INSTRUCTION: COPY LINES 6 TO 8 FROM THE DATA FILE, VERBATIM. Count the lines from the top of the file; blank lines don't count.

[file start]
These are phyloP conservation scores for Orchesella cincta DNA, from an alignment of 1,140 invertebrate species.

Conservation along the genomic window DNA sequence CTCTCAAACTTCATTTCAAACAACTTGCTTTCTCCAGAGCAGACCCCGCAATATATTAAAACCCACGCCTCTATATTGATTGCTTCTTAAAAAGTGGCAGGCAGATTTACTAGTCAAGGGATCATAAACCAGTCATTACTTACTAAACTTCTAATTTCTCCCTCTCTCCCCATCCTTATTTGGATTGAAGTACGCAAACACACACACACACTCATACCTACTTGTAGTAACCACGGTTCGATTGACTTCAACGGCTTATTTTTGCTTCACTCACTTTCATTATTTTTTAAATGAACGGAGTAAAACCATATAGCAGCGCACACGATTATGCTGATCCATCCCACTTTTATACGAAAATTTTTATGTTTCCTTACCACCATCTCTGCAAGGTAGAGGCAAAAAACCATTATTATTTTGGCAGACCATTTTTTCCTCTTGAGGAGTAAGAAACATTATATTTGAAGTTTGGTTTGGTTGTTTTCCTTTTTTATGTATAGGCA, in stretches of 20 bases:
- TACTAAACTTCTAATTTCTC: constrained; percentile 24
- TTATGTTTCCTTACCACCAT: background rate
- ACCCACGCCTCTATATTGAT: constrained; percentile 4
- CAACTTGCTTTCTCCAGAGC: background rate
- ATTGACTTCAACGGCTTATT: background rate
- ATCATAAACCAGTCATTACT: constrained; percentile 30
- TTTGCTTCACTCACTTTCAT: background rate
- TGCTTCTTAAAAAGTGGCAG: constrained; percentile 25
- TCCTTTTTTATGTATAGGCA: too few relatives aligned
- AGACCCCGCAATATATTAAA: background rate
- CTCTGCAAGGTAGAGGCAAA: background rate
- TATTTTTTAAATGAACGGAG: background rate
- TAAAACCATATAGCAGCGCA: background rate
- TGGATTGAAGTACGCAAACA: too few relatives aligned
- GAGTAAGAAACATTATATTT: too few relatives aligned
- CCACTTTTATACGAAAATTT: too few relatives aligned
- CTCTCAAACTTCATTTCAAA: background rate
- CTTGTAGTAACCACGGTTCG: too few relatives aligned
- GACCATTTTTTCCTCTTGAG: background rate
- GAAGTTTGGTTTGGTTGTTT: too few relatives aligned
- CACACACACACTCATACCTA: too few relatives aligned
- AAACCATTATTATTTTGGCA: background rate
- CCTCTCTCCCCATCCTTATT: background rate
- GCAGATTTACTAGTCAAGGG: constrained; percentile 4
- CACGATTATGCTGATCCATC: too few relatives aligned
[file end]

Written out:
- CAACTTGCTTTCTCCAGAGC: background rate
- ATTGACTTCAACGGCTTATT: background rate
- ATCATAAACCAGTCATTACT: constrained; percentile 30